Nonprofit, independent journalism. Supported by readers.


Pandemic reminder: ‘You don’t know what you’ve got …’

Though I’ve liked this year’s distanced conventions, I couldn’t help but think about so many other facets of our lives in which we might not have known what we had (much less appreciated) until a deadly virus sent them gone.

Balloons dropping at the conclusion of the Democratic National Convention in 2016.
Balloons dropping at the conclusion of the Democratic National Convention in 2016.
REUTERS/Scott Audette

During this Life in a Time of Pandemic, with many staying home because of lost jobs, fearfully going to jobs deemed essential because of the essential need to earn money, worrying about whether to send kids to school, or frantically hoping hospitals might allow goodbyes to dying relatives, I’ve wondered if people have thought of the Joni Mitchell song “Big Yellow Taxi.” Specifically, the verses of “Don’t it always seem to go. That you don’t know what you’ve got till it’s gone.”

I’ve thought about these words quite a bit these past six months, as I’ve been dang lucky enough thus far to not have many worries and to be able to dream about pleasant things like going to movie theaters. And maybe even watching national political conventions. Maybe.

As one who served as a political appointee in the Clinton administration, I’ve always watched the balloon-soaked blowouts that dominate television every four years. Even though I wasn’t alive when a convention last provided real candidate selection suspense, I still watch conventions, if only to see how stupid or intelligent each major party thinks their base, or the whole of the American populace, is.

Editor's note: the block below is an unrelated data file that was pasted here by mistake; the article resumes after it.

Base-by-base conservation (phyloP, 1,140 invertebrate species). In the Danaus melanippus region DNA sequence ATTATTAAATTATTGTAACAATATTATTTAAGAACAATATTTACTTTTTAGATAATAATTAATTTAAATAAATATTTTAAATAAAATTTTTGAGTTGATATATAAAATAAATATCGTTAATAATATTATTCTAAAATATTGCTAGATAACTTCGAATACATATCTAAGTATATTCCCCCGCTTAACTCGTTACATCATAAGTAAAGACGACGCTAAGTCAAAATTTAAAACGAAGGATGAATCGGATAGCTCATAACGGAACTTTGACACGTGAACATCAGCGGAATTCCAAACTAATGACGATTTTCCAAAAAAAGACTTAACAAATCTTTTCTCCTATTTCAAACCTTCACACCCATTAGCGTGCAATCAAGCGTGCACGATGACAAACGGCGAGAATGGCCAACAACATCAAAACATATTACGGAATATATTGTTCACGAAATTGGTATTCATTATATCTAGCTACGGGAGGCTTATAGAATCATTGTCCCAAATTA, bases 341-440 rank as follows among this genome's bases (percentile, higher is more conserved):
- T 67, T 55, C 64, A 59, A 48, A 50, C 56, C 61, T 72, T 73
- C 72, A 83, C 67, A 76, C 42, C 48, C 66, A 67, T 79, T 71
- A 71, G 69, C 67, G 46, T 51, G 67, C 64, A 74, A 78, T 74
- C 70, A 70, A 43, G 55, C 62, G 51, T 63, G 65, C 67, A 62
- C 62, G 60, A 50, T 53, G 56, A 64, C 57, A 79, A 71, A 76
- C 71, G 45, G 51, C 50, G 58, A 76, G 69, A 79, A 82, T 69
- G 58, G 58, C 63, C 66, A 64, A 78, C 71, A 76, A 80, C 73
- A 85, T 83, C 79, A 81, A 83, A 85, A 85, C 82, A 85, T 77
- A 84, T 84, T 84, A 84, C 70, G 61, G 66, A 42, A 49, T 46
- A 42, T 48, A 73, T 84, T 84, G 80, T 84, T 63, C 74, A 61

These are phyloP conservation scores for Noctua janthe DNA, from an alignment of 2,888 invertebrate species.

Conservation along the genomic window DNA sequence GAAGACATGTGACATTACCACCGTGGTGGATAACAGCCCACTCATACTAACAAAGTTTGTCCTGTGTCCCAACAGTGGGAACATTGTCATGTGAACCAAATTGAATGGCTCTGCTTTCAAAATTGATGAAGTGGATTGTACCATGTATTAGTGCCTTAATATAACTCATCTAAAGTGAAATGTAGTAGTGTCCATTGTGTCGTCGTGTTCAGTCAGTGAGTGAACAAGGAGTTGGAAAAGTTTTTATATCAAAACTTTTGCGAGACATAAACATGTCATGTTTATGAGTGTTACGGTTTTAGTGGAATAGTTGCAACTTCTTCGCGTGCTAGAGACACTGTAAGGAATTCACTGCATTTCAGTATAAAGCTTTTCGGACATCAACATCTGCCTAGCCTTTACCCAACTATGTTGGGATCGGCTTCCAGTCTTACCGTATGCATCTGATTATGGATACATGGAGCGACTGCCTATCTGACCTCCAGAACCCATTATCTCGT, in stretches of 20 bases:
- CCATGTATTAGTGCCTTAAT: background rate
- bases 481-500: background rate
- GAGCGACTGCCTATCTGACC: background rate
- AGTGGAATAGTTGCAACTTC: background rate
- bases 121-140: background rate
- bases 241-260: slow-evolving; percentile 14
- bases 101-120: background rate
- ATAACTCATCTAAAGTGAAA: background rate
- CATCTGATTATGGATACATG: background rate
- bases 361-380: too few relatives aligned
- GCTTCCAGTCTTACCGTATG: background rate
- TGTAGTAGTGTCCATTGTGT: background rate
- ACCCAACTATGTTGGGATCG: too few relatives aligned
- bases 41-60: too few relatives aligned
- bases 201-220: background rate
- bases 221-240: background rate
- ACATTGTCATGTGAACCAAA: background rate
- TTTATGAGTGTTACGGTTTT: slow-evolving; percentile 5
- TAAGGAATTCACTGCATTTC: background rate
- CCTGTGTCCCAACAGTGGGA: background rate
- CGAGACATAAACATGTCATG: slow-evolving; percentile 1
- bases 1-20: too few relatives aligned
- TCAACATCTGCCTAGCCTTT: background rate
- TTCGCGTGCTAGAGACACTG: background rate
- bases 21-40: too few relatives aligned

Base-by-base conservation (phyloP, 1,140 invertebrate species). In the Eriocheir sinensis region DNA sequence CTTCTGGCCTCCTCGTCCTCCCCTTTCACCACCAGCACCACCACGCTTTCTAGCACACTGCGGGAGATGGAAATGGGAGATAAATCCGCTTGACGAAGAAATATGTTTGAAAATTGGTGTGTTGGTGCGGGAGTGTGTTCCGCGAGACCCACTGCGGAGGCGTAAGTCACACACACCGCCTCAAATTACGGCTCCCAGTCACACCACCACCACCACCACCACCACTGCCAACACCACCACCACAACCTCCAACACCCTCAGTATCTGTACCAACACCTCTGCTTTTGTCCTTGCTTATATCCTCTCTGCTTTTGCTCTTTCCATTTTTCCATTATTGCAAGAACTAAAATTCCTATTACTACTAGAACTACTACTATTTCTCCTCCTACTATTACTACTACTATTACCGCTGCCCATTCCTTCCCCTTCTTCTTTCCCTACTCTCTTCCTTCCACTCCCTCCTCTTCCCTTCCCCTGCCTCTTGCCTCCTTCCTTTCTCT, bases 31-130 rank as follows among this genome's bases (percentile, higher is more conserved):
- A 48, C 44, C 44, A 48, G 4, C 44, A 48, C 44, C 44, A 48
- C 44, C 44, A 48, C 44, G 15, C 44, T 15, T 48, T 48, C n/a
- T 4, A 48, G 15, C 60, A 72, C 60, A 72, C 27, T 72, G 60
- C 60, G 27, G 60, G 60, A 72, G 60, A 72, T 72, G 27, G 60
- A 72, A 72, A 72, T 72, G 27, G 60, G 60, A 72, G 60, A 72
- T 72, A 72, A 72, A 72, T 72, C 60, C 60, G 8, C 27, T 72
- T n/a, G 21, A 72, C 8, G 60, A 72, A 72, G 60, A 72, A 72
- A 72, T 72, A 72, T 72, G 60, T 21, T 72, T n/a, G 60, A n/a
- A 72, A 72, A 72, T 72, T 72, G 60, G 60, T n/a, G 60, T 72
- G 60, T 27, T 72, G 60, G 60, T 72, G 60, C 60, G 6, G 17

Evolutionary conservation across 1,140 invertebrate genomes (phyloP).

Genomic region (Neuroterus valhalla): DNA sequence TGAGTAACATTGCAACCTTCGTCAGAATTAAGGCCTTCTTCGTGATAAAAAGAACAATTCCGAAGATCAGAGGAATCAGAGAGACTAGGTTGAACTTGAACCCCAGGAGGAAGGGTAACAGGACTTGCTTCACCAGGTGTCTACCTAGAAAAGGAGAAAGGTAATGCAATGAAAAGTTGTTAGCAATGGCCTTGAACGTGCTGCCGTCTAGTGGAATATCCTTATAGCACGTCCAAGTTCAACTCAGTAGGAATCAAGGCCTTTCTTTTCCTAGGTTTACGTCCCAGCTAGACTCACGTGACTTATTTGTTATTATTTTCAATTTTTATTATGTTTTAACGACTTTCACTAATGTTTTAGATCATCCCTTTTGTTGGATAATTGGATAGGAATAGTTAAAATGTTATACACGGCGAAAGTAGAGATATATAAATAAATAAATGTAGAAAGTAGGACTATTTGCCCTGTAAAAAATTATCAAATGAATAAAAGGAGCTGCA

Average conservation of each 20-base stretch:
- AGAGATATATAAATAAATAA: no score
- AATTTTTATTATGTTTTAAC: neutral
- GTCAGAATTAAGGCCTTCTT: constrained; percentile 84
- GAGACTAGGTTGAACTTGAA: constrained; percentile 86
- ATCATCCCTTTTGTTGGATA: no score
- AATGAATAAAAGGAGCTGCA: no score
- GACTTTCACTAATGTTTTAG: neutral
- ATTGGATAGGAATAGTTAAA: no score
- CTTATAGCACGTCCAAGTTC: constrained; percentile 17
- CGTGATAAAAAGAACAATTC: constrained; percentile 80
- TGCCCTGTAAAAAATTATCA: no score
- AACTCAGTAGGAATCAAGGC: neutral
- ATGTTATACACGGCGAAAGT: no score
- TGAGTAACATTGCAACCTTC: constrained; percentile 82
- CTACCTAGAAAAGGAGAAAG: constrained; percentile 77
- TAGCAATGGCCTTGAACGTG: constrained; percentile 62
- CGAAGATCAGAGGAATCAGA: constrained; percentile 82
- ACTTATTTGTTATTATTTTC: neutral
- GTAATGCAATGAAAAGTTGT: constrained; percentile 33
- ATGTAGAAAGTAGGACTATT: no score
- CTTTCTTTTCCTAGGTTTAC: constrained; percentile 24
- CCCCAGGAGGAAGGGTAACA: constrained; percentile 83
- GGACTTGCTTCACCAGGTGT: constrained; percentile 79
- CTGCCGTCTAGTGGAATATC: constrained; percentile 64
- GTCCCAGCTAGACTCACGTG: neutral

No economic benefits, but some pluses

This year’s conventions, with their reliance on virus prevention distance, no costumed delegates and little awkward live applause for speakers who can’t command a crowd despite other skills/resources, have actually shown me that I didn’t know what I had regarding these events until the old way of doing them went away. Of course, a virtual event doesn’t deliver most of the economic benefits a city can derive from hosting a convention. And that’s an enormous loss. Although it still delivers speakers who don’t belong anywhere near television cameras. But without the deafening arena noise and that really awkward applause, I found I’ve been learning more this year about what each party might be trying to achieve, in scripted television land and in the ballot count. I don’t think I was alone in thinking this way. And I’m adding my name to the list of Republicans and Democrats who thought the way the Democrats did the nominating roll call, with its Flight Across America and its Mostly Ordinary Citizens, should become the norm for every party. No matter how much bigwigs from West Something or New Other want to pack a microphone to scream the counts and the state’s agricultural prowess.

Article continues after advertisement